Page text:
Grief & Traditions

Tags: Culture & Religion, SEND North, Story


The following is a teammate's description of their community's traditions around grief. (We are not sharing photos out of respect.) 

            When someone dies in the Athabascan villages, everyone stops what they are doing to be there for the family. Typically, many will go to the family’s house to comfort the family as well as bring food to be shared. The body will be washed, cleaned and redressed with their traditional attire. Shortly after that, the body is moved to the church until the casket is built.

            Immediately the men begin digging the grave for the deceased. This is done by shovel and pickax. Depending on the family and what resources they have, a jackhammer might also be used. If it is a winter burial, it will take days for the men to get the grave ready due to the hard-frozen ground they are breaking through.

            The women begin gathering at the family’s home to sew for the deceased (hat, gloves, etc.).  During this whole process the deceased belongings are divided between what is kept for their memorial potlatch (which occurs usually within a year or two after their death), and what will be burned. The men who don’t help dig gather at the community hall to build the casket from the material flown in from town. After the casket is built, the women gather in the hall to line the casket.

            Each evening until the funeral the village gathers in the community hall to sing Gospel songs. This usually can last for two hours…some sing the Gospel songs while others sit around talking, listening, or playing games.

            The body is moved to the community hall and placed in the newly made casket.            

            While the body is in the community hall, there is usually someone around keeping fire. The morning of the funeral, the hall is cleaned thoroughly. The family sits around the body while the community sits on the outside seats of the hall. After the funeral, the men related or close to the deceased will each take a screw and participate in screwing down the casket lid while Amazing Grace is sung by those in attendance.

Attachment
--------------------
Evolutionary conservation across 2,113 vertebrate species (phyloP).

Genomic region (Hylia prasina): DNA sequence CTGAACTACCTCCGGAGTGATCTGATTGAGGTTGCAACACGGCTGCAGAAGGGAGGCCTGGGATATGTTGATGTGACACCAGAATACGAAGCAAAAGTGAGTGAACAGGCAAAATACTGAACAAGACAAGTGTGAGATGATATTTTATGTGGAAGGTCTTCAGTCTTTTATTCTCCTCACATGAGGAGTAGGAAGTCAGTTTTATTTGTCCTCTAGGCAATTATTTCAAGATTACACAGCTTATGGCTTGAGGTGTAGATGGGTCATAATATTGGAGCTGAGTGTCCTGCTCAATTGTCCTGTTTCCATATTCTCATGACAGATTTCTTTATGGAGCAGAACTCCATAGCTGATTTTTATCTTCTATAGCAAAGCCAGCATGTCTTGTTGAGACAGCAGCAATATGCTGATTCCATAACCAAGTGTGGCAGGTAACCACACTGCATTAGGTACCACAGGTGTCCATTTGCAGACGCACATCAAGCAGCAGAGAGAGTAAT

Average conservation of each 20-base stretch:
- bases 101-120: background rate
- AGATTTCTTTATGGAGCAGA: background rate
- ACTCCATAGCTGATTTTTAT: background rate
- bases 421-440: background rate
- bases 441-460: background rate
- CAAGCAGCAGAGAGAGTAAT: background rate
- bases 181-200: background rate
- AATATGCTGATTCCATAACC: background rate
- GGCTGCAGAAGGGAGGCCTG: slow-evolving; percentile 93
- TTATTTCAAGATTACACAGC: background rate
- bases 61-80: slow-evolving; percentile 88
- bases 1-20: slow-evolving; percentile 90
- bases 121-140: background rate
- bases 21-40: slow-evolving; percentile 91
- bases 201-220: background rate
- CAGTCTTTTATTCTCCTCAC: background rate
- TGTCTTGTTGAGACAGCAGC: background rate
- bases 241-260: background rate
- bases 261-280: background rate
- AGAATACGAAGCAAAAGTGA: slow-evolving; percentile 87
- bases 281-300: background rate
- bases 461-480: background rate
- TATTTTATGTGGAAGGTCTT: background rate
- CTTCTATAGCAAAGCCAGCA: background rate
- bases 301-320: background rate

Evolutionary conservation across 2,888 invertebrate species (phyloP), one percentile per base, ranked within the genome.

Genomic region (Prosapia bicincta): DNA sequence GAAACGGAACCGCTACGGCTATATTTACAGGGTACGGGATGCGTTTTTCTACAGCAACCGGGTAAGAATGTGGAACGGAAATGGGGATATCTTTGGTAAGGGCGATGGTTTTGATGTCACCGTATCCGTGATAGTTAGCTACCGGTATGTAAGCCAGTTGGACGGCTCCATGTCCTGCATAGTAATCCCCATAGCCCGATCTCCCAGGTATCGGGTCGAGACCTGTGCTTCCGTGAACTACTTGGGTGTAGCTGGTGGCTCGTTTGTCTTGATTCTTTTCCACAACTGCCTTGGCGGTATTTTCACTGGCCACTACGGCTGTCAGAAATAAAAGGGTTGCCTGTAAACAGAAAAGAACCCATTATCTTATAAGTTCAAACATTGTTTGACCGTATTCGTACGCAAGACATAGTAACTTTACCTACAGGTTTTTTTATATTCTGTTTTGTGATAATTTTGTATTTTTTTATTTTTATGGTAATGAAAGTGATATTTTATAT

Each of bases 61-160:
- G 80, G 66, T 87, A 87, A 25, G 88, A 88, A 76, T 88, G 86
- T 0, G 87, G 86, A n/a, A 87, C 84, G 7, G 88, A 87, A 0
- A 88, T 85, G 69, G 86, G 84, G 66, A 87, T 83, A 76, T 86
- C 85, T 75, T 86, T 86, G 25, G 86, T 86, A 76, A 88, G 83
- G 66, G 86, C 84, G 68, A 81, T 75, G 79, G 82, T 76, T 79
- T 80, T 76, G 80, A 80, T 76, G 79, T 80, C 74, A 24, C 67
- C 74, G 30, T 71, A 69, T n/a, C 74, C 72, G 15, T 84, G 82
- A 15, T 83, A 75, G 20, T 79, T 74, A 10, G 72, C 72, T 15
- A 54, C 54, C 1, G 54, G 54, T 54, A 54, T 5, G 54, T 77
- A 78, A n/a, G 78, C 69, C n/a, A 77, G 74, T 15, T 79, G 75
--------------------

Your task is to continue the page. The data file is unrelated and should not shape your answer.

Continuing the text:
The cross and casket are taken outside and put on a sled attached to a snow machine. This snow machine leads the way for everyone to follow through the village toward the cemetery.

            During the burial, the women sing Gospel songs while the men cover the casket. Dried meat and dried fish are passed out to everyone during this process and in the winter a big fire is burning.

            After the burial, people return home to prepare for the potlatch meal that evening where speeches are made about the deceased. The amount of food brought to the hall is important to the family in communicating how important the deceased was.

            Many of the activities have underlying beliefs attached.  The activities are carried out in such a way to help the deceased person move on peacefully to the afterlife, as well as protect those still living from bad luck and having problems with the departed spirit.           

            Also, each village is a culture in and among themselves, so some of these funeral preparations and superstitions aren’t in every village. A funeral is also different each time depending on the family’s beliefs and traditions.